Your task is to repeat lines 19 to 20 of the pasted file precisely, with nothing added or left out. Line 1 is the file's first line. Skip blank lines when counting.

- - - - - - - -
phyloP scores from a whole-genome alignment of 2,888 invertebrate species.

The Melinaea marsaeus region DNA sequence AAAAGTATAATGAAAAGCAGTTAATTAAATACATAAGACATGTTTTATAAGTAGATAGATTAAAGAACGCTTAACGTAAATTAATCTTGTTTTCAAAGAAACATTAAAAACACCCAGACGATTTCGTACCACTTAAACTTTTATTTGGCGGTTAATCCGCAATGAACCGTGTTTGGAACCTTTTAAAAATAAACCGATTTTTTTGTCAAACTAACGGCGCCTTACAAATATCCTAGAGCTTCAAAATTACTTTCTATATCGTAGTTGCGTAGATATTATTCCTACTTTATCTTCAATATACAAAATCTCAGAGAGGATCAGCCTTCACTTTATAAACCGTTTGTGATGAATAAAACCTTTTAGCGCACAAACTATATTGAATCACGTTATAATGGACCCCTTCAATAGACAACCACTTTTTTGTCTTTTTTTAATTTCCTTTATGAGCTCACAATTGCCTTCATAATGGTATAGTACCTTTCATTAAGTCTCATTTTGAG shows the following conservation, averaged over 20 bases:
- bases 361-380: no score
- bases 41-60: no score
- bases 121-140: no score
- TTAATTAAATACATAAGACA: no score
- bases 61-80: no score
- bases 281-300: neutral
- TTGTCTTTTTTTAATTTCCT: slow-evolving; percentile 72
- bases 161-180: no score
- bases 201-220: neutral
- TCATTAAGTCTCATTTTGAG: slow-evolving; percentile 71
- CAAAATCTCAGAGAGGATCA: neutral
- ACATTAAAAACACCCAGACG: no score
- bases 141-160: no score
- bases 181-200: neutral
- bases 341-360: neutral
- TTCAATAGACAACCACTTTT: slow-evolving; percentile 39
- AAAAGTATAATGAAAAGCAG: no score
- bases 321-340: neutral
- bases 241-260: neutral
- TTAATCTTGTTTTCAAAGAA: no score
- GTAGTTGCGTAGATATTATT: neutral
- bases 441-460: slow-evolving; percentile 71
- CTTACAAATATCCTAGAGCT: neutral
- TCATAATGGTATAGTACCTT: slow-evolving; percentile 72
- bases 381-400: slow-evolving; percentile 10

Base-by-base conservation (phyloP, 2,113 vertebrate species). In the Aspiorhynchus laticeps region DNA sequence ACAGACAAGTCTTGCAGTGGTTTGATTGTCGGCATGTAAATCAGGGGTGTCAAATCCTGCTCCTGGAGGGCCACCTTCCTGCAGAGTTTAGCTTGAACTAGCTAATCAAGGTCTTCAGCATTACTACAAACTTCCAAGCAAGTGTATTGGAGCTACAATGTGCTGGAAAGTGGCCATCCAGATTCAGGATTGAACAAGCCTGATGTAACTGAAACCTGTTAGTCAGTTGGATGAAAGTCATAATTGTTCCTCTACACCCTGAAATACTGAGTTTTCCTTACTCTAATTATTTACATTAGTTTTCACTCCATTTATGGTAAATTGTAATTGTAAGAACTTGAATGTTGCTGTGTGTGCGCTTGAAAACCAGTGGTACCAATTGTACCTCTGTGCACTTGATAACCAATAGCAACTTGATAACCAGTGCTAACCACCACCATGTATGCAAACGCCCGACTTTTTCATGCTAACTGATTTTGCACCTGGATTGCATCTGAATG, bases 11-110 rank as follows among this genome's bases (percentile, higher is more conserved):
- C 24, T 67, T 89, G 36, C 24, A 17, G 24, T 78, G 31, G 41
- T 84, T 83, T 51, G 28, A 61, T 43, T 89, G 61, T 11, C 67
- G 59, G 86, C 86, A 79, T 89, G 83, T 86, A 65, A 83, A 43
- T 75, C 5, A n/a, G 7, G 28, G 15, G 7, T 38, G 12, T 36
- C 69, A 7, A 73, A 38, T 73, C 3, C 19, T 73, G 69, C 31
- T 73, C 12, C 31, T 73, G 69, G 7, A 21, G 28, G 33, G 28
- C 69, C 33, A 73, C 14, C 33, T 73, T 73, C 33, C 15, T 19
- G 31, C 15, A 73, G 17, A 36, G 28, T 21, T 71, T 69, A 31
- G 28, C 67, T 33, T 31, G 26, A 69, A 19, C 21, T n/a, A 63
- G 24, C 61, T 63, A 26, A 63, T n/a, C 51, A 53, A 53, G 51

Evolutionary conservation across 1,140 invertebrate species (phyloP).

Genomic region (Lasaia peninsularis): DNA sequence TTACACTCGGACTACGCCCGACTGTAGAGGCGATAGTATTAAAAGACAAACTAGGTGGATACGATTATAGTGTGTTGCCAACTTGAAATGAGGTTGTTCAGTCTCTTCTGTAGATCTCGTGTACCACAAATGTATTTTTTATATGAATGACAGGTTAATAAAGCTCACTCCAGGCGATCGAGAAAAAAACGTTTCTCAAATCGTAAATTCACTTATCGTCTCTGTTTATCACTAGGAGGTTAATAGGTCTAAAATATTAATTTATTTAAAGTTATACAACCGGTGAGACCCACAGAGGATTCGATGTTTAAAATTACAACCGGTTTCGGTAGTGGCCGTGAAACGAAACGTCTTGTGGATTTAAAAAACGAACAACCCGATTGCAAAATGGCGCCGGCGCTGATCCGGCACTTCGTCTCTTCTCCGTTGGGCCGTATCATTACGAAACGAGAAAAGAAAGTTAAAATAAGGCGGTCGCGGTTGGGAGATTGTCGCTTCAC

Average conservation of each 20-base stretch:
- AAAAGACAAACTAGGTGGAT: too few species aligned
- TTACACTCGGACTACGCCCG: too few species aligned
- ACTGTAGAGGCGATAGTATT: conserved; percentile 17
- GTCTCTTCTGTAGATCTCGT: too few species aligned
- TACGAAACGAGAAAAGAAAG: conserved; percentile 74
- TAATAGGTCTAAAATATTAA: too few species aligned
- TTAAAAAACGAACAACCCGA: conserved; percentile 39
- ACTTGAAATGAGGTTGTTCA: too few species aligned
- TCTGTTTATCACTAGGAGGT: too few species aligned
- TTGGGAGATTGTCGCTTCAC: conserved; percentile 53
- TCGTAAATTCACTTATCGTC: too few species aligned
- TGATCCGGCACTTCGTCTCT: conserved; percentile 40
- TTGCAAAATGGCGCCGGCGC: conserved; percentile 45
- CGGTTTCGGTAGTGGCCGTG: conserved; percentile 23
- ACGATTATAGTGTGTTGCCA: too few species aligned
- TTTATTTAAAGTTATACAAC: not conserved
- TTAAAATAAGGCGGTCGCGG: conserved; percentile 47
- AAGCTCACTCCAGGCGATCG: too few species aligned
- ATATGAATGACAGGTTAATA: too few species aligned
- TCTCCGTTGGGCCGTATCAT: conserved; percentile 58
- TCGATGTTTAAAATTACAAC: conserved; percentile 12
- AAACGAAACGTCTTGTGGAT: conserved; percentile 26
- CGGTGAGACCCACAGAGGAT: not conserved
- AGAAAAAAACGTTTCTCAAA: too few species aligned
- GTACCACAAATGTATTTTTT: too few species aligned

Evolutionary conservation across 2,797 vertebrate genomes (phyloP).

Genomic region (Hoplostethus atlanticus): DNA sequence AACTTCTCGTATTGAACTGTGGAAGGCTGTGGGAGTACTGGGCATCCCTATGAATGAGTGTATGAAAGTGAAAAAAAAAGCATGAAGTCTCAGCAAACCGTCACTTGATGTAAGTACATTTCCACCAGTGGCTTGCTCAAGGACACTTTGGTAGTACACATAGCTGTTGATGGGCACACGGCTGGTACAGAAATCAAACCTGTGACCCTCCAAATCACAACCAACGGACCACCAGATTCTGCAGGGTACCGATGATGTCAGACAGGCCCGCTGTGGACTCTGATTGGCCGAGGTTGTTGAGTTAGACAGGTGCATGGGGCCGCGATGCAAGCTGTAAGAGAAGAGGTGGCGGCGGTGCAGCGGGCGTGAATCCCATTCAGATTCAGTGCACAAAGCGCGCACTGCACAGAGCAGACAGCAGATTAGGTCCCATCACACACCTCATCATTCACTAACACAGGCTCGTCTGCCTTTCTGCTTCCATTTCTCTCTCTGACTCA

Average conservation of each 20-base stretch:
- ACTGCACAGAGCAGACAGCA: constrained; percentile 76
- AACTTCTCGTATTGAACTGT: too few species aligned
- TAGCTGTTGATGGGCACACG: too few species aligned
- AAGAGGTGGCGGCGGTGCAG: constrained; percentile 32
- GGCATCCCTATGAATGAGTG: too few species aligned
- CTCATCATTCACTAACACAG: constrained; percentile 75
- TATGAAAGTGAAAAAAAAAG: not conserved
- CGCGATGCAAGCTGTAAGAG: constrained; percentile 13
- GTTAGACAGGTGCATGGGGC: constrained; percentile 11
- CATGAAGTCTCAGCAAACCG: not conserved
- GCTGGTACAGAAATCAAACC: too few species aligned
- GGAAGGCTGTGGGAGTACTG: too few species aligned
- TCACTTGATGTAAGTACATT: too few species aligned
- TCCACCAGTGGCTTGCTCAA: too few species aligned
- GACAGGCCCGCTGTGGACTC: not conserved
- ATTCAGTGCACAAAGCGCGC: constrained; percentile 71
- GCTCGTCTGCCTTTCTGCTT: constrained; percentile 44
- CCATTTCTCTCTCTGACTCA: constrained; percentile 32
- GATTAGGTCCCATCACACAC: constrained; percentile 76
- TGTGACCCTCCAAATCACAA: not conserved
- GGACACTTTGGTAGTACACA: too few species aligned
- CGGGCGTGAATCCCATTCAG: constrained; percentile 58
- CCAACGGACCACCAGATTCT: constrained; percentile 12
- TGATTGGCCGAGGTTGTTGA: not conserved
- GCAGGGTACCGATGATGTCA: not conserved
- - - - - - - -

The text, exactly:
- AAAAGTATAATGAAAAGCAG: no score
- bases 321-340: neutral